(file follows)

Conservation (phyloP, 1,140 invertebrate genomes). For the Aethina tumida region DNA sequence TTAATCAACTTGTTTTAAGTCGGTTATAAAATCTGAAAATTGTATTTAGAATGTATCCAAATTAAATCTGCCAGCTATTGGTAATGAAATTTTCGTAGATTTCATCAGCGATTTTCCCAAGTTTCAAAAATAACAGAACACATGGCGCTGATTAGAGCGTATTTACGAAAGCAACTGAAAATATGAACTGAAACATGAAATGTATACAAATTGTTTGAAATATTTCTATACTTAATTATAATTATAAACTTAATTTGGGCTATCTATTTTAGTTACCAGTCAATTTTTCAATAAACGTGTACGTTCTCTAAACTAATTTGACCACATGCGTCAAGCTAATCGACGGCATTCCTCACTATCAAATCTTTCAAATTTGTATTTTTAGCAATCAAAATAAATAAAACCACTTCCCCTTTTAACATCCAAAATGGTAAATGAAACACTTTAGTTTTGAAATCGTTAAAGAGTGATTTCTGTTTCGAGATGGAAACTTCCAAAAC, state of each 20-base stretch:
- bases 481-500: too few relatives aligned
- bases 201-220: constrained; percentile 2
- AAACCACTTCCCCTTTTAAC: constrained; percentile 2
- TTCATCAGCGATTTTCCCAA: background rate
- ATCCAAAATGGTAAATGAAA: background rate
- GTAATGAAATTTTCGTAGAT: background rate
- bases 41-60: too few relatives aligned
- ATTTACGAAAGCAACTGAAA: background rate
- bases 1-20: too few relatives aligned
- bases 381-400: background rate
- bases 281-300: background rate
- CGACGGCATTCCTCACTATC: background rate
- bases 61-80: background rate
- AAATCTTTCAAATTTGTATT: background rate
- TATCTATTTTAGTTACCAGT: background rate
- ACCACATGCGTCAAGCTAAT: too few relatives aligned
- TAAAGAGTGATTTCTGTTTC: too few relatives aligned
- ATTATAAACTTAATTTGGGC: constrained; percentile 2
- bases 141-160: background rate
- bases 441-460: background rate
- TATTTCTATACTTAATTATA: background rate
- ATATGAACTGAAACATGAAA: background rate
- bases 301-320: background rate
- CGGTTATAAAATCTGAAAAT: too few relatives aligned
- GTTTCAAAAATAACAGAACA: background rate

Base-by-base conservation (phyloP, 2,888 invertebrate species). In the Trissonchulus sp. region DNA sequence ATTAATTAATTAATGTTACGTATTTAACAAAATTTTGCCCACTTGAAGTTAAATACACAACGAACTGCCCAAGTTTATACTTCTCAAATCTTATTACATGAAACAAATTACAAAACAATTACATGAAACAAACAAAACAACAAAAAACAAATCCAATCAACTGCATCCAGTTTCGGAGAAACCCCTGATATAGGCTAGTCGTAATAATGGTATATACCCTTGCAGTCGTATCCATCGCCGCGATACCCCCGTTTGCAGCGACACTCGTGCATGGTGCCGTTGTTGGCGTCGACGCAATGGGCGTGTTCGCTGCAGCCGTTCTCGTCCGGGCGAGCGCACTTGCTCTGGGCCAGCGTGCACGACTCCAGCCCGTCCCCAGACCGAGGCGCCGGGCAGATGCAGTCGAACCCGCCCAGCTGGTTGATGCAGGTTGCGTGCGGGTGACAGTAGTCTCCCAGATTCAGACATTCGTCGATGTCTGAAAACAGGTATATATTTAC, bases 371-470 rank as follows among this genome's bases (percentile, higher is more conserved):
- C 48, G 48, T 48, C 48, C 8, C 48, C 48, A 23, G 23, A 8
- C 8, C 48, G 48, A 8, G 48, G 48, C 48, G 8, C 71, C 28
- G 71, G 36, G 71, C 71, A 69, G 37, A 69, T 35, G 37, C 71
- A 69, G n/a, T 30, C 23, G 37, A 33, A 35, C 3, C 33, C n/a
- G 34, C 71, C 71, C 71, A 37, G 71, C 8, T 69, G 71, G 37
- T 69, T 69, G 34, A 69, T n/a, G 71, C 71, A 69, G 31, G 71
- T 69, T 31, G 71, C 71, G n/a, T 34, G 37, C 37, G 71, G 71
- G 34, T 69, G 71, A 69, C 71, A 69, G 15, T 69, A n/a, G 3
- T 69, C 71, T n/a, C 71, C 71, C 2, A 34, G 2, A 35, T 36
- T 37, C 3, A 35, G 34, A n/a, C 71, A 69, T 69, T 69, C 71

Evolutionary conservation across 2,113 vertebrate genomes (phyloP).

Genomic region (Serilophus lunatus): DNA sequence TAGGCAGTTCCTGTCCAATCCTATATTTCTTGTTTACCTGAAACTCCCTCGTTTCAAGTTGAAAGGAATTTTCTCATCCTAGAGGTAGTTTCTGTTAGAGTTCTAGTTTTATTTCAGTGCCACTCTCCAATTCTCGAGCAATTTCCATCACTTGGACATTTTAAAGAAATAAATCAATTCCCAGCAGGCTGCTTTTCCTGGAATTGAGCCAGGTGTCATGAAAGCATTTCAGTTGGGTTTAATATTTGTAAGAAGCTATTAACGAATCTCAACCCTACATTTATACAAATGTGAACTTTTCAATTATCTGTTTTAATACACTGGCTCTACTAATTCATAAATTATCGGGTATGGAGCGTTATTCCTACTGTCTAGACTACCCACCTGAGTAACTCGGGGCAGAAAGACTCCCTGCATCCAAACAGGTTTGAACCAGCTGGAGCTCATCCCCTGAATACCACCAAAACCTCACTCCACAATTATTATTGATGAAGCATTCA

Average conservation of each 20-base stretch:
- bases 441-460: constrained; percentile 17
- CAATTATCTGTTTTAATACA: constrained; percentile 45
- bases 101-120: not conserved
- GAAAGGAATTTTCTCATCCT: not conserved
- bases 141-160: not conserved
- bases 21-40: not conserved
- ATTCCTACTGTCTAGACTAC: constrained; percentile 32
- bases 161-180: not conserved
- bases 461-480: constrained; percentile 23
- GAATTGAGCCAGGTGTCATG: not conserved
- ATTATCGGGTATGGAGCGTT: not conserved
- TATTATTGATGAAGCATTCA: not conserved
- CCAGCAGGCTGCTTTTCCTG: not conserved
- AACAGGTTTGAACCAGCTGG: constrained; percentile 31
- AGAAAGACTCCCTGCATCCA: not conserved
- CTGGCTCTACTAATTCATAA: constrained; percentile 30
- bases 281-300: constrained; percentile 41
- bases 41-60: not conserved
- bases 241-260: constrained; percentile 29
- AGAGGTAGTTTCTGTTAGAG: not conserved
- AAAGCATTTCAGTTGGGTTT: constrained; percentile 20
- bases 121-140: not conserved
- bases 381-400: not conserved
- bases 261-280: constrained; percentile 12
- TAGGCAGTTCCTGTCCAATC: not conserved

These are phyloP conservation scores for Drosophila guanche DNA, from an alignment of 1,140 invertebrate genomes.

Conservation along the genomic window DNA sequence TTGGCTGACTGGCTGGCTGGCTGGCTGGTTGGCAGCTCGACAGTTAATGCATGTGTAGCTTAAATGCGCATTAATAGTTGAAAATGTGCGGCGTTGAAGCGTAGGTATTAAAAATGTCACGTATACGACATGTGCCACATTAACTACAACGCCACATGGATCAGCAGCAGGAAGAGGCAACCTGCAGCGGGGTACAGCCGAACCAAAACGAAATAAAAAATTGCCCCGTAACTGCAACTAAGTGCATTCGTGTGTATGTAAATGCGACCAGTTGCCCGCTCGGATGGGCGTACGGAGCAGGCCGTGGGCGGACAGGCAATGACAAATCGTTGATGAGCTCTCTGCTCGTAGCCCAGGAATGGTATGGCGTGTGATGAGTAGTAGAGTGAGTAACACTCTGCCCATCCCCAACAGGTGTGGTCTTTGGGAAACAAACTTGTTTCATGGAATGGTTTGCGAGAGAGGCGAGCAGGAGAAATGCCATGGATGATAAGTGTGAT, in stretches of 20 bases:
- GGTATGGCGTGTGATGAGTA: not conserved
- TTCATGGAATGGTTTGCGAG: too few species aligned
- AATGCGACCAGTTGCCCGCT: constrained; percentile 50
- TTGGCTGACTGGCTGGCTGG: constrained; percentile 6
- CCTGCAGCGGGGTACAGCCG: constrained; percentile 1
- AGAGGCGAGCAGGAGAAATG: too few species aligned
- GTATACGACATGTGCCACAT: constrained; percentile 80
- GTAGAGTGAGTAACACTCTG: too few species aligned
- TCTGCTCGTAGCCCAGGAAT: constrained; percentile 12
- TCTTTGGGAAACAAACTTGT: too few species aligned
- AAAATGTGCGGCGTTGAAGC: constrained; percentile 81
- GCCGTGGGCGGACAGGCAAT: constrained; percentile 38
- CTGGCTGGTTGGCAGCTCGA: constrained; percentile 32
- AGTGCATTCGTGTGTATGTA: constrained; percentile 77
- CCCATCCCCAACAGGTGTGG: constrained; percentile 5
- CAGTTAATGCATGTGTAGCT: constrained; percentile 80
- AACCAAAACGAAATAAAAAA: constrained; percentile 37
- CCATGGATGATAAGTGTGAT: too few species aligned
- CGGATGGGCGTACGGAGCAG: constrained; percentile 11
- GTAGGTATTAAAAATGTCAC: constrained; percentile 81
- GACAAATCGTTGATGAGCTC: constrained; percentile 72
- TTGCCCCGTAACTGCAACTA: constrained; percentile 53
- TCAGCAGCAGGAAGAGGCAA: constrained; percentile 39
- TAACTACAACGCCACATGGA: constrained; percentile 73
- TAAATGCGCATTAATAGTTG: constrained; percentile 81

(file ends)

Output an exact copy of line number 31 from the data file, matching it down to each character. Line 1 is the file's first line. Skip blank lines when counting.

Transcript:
- A 69, G n/a, T 30, C 23, G 37, A 33, A 35, C 3, C 33, C n/a